• Social – Getting to know your buddy will naturally lead on to being introduced to other competitors in your class, giving you the opportunity to forge new friendships within the club, which is what CLUB100 is all about.

This safety feature tries to identify some key issues concerned with getting Karts started when pushing them out of a sometimes crowded (and therefore potentially dangerous) pit lane. Circuits like Bayford Meadows have tight pit lanes that make pushing hazardous due to the restricted space available. This safety issue overlaps nicely with one of our operational headaches, which is getting races started as quickly as possible. Therefore this article doubles up to provide some advice on getting Karts started. It is imperative to getting the races started in a timely fashion that you pushers make every effort to get the Karts you are pushing started first time, hopefully without needing a pusher Kart to help out!

This safety feature tries to identify some key issues concerned with getting Karts started when pushing them out of a sometimes crowded (and therefore potentially dangerous) pit lane. Circuits like Bayford Meadows have tight pit lanes that make pushing hazardous due to the restricted space available. This safety issue overlaps nicely with one of our operational headaches, which is getting races started as quickly as possible. Therefore this article doubles up to provide some advice on getting Karts started. It is imperative to getting the races started in a timely fashion that you pushers make every effort to get the Karts you are pushing started first time, hopefully without needing a pusher Kart to help out!

Here are some key things to remember when pushing Karts to get them started:

  • When trying to start a Kart, ensure you keep pushing until the Kart fires and it is obvious the Kart will keep going. If it fires a bit, then stops – KEEP pushing. Many people make the mistake of thinking the Kart is going to start – then stop pushing. If the engine shows no signs of life at all, then stop pushing, but not before you have given it your best shot!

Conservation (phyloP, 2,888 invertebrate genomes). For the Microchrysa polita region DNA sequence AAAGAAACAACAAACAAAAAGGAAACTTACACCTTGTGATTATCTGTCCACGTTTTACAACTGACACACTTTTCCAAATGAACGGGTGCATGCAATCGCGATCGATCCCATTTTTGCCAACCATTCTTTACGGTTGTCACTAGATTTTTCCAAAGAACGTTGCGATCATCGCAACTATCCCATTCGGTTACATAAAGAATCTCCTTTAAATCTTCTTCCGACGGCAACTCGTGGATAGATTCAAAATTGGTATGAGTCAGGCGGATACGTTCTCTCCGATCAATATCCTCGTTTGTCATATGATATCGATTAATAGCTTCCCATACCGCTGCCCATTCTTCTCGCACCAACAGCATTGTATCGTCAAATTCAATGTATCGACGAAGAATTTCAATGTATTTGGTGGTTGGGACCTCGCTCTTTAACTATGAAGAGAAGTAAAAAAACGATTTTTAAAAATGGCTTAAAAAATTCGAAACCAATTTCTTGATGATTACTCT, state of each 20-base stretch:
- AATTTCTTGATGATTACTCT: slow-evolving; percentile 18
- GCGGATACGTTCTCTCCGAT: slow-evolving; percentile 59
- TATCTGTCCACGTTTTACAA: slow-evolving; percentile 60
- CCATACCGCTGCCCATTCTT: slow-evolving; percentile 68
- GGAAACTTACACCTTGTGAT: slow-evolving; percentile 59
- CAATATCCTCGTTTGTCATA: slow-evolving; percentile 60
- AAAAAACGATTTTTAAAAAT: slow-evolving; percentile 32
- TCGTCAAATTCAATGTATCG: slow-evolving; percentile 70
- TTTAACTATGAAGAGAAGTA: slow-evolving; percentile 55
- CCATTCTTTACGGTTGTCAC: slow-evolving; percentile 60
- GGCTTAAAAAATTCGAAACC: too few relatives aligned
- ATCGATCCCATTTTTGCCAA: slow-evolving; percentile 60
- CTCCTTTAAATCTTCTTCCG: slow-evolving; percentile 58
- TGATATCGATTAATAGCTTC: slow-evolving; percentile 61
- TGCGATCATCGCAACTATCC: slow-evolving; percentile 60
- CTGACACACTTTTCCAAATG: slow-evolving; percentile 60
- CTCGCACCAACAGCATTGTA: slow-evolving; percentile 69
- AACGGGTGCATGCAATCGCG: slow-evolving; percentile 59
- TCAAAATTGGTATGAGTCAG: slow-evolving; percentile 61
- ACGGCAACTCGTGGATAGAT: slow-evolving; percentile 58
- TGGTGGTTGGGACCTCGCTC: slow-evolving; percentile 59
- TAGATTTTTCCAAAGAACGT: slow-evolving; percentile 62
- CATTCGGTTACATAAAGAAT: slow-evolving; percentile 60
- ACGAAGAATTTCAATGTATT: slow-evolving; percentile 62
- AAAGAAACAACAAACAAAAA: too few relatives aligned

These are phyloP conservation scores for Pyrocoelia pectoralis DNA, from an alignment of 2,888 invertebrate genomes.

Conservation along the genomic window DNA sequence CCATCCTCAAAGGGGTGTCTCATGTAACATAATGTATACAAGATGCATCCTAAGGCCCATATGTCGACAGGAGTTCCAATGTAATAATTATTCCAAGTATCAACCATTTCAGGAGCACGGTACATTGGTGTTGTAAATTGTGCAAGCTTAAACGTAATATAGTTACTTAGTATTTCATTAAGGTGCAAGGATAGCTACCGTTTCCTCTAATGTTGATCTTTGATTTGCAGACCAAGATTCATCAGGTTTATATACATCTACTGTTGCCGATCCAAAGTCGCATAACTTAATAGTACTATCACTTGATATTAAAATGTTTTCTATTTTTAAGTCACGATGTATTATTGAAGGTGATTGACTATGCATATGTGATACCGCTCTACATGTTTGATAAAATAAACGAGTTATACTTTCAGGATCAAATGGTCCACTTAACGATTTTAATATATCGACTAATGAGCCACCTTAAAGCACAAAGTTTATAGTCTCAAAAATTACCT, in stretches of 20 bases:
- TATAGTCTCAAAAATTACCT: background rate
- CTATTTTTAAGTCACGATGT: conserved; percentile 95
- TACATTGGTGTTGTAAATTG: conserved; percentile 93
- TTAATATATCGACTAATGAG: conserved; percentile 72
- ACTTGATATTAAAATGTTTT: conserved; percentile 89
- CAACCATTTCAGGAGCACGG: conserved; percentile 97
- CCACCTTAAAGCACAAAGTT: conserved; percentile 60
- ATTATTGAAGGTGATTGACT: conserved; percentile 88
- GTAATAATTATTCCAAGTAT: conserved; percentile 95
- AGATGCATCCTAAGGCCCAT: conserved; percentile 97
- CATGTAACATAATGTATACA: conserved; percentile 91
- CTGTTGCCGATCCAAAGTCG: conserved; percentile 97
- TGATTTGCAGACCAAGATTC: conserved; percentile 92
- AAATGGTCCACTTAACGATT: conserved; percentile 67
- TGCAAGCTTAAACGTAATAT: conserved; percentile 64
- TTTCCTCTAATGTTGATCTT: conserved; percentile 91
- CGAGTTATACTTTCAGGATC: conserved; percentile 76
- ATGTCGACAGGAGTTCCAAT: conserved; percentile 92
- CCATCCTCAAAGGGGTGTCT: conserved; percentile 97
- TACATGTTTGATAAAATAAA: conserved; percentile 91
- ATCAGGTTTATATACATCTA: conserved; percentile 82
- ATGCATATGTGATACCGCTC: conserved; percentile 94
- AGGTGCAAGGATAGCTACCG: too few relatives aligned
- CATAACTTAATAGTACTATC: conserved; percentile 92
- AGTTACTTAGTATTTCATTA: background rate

• Hopefully the driver will have been fully briefed by myself or another member of the Club100 team about the amount of throttle to use when starting a Kart. Just in case any of you are unsure or want some clarification – here it is. You should use no more than 1/3 – 1/2 throttle when trying to start you Kart. Never floor the pedal thinking this will make it go – it won’t. If, having used just the recommended amount of throttle the engine is still showing no signs of life, then come off the throttle completely before trying again but again with only 1/3 -1/2 of the full range of the throttle. Repeat this on/off application until the Kart fires.
  • As a driver, try to lean as far forward as possible. This moves the weight forward and makes pushing easier.
  • Always give the pushers in front a bit of space in order that they can get out of your way once they have pushed their driver off (count to two – then push). As a driver, always look right ahead and ensure you make every attempt to miss the pushers trying to run out of your way!! As a pusher, always get out of the way as soon as you have pushed.